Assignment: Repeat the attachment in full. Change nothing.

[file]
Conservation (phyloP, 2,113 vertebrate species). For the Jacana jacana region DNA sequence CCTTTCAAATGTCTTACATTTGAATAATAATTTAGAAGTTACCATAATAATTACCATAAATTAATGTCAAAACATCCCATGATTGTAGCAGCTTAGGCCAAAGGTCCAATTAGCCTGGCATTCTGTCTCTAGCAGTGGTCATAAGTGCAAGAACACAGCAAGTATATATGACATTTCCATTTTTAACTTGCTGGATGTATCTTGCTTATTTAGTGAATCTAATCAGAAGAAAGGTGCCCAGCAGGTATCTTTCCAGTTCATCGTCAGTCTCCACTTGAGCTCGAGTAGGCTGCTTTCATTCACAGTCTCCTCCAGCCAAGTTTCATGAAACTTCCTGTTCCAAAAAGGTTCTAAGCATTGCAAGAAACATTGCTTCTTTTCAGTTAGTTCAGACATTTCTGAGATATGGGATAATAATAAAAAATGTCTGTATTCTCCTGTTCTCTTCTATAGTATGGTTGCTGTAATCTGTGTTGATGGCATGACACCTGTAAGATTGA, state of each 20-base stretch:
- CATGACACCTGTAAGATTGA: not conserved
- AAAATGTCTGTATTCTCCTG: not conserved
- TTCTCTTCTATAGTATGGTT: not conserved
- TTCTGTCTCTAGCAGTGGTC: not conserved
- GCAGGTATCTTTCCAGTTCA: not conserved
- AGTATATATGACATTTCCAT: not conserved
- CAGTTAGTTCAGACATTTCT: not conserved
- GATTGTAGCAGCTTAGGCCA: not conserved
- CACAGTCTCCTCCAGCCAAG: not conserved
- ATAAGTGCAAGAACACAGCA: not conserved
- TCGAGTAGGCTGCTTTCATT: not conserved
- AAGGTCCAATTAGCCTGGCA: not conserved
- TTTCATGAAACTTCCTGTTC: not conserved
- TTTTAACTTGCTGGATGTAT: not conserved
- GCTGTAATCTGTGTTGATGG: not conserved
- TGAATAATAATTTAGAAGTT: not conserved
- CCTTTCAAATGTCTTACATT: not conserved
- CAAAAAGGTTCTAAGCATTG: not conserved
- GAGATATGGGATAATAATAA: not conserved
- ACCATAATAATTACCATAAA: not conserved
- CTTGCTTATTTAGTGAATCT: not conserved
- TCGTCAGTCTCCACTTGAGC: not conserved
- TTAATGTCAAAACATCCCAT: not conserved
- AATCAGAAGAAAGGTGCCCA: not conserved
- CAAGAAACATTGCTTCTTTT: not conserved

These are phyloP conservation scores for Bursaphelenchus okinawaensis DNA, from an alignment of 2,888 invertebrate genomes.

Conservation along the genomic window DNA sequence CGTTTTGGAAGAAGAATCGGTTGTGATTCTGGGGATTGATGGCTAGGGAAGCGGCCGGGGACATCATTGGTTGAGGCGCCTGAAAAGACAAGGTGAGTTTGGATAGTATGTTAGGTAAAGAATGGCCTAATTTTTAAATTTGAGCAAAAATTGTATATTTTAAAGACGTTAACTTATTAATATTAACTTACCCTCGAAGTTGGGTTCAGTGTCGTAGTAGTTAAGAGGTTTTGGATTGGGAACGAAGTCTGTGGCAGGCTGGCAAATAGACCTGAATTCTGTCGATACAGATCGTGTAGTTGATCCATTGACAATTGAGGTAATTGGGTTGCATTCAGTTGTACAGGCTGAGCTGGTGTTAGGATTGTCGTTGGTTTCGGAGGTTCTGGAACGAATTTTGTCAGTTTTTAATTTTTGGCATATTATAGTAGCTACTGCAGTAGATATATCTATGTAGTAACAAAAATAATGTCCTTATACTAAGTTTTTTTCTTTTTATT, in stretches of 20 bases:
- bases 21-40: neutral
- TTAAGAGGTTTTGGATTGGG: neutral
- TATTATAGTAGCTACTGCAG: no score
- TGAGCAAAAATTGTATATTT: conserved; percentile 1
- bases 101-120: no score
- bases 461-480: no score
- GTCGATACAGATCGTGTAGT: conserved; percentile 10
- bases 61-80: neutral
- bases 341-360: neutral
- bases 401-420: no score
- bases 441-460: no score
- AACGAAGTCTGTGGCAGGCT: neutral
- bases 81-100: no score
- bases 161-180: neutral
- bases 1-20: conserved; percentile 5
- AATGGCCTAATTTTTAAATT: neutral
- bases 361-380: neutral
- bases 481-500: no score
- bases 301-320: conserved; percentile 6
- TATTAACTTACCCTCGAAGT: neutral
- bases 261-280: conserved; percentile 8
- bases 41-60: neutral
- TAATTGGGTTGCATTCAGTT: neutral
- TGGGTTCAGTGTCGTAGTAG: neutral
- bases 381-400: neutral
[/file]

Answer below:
Conservation (phyloP, 2,113 vertebrate species). For the Jacana jacana region DNA sequence CCTTTCAAATGTCTTACATTTGAATAATAATTTAGAAGTTACCATAATAATTACCATAAATTAATGTCAAAACATCCCATGATTGTAGCAGCTTAGGCCAAAGGTCCAATTAGCCTGGCATTCTGTCTCTAGCAGTGGTCATAAGTGCAAGAACACAGCAAGTATATATGACATTTCCATTTTTAACTTGCTGGATGTATCTTGCTTATTTAGTGAATCTAATCAGAAGAAAGGTGCCCAGCAGGTATCTTTCCAGTTCATCGTCAGTCTCCACTTGAGCTCGAGTAGGCTGCTTTCATTCACAGTCTCCTCCAGCCAAGTTTCATGAAACTTCCTGTTCCAAAAAGGTTCTAAGCATTGCAAGAAACATTGCTTCTTTTCAGTTAGTTCAGACATTTCTGAGATATGGGATAATAATAAAAAATGTCTGTATTCTCCTGTTCTCTTCTATAGTATGGTTGCTGTAATCTGTGTTGATGGCATGACACCTGTAAGATTGA, state of each 20-base stretch:
- CATGACACCTGTAAGATTGA: not conserved
- AAAATGTCTGTATTCTCCTG: not conserved
- TTCTCTTCTATAGTATGGTT: not conserved
- TTCTGTCTCTAGCAGTGGTC: not conserved
- GCAGGTATCTTTCCAGTTCA: not conserved
- AGTATATATGACATTTCCAT: not conserved
- CAGTTAGTTCAGACATTTCT: not conserved
- GATTGTAGCAGCTTAGGCCA: not conserved
- CACAGTCTCCTCCAGCCAAG: not conserved
- ATAAGTGCAAGAACACAGCA: not conserved
- TCGAGTAGGCTGCTTTCATT: not conserved
- AAGGTCCAATTAGCCTGGCA: not conserved
- TTTCATGAAACTTCCTGTTC: not conserved
- TTTTAACTTGCTGGATGTAT: not conserved
- GCTGTAATCTGTGTTGATGG: not conserved
- TGAATAATAATTTAGAAGTT: not conserved
- CCTTTCAAATGTCTTACATT: not conserved
- CAAAAAGGTTCTAAGCATTG: not conserved
- GAGATATGGGATAATAATAA: not conserved
- ACCATAATAATTACCATAAA: not conserved
- CTTGCTTATTTAGTGAATCT: not conserved
- TCGTCAGTCTCCACTTGAGC: not conserved
- TTAATGTCAAAACATCCCAT: not conserved
- AATCAGAAGAAAGGTGCCCA: not conserved
- CAAGAAACATTGCTTCTTTT: not conserved

These are phyloP conservation scores for Bursaphelenchus okinawaensis DNA, from an alignment of 2,888 invertebrate genomes.

Conservation along the genomic window DNA sequence CGTTTTGGAAGAAGAATCGGTTGTGATTCTGGGGATTGATGGCTAGGGAAGCGGCCGGGGACATCATTGGTTGAGGCGCCTGAAAAGACAAGGTGAGTTTGGATAGTATGTTAGGTAAAGAATGGCCTAATTTTTAAATTTGAGCAAAAATTGTATATTTTAAAGACGTTAACTTATTAATATTAACTTACCCTCGAAGTTGGGTTCAGTGTCGTAGTAGTTAAGAGGTTTTGGATTGGGAACGAAGTCTGTGGCAGGCTGGCAAATAGACCTGAATTCTGTCGATACAGATCGTGTAGTTGATCCATTGACAATTGAGGTAATTGGGTTGCATTCAGTTGTACAGGCTGAGCTGGTGTTAGGATTGTCGTTGGTTTCGGAGGTTCTGGAACGAATTTTGTCAGTTTTTAATTTTTGGCATATTATAGTAGCTACTGCAGTAGATATATCTATGTAGTAACAAAAATAATGTCCTTATACTAAGTTTTTTTCTTTTTATT, in stretches of 20 bases:
- bases 21-40: neutral
- TTAAGAGGTTTTGGATTGGG: neutral
- TATTATAGTAGCTACTGCAG: no score
- TGAGCAAAAATTGTATATTT: conserved; percentile 1
- bases 101-120: no score
- bases 461-480: no score
- GTCGATACAGATCGTGTAGT: conserved; percentile 10
- bases 61-80: neutral
- bases 341-360: neutral
- bases 401-420: no score
- bases 441-460: no score
- AACGAAGTCTGTGGCAGGCT: neutral
- bases 81-100: no score
- bases 161-180: neutral
- bases 1-20: conserved; percentile 5
- AATGGCCTAATTTTTAAATT: neutral
- bases 361-380: neutral
- bases 481-500: no score
- bases 301-320: conserved; percentile 6
- TATTAACTTACCCTCGAAGT: neutral
- bases 261-280: conserved; percentile 8
- bases 41-60: neutral
- TAATTGGGTTGCATTCAGTT: neutral
- TGGGTTCAGTGTCGTAGTAG: neutral
- bases 381-400: neutral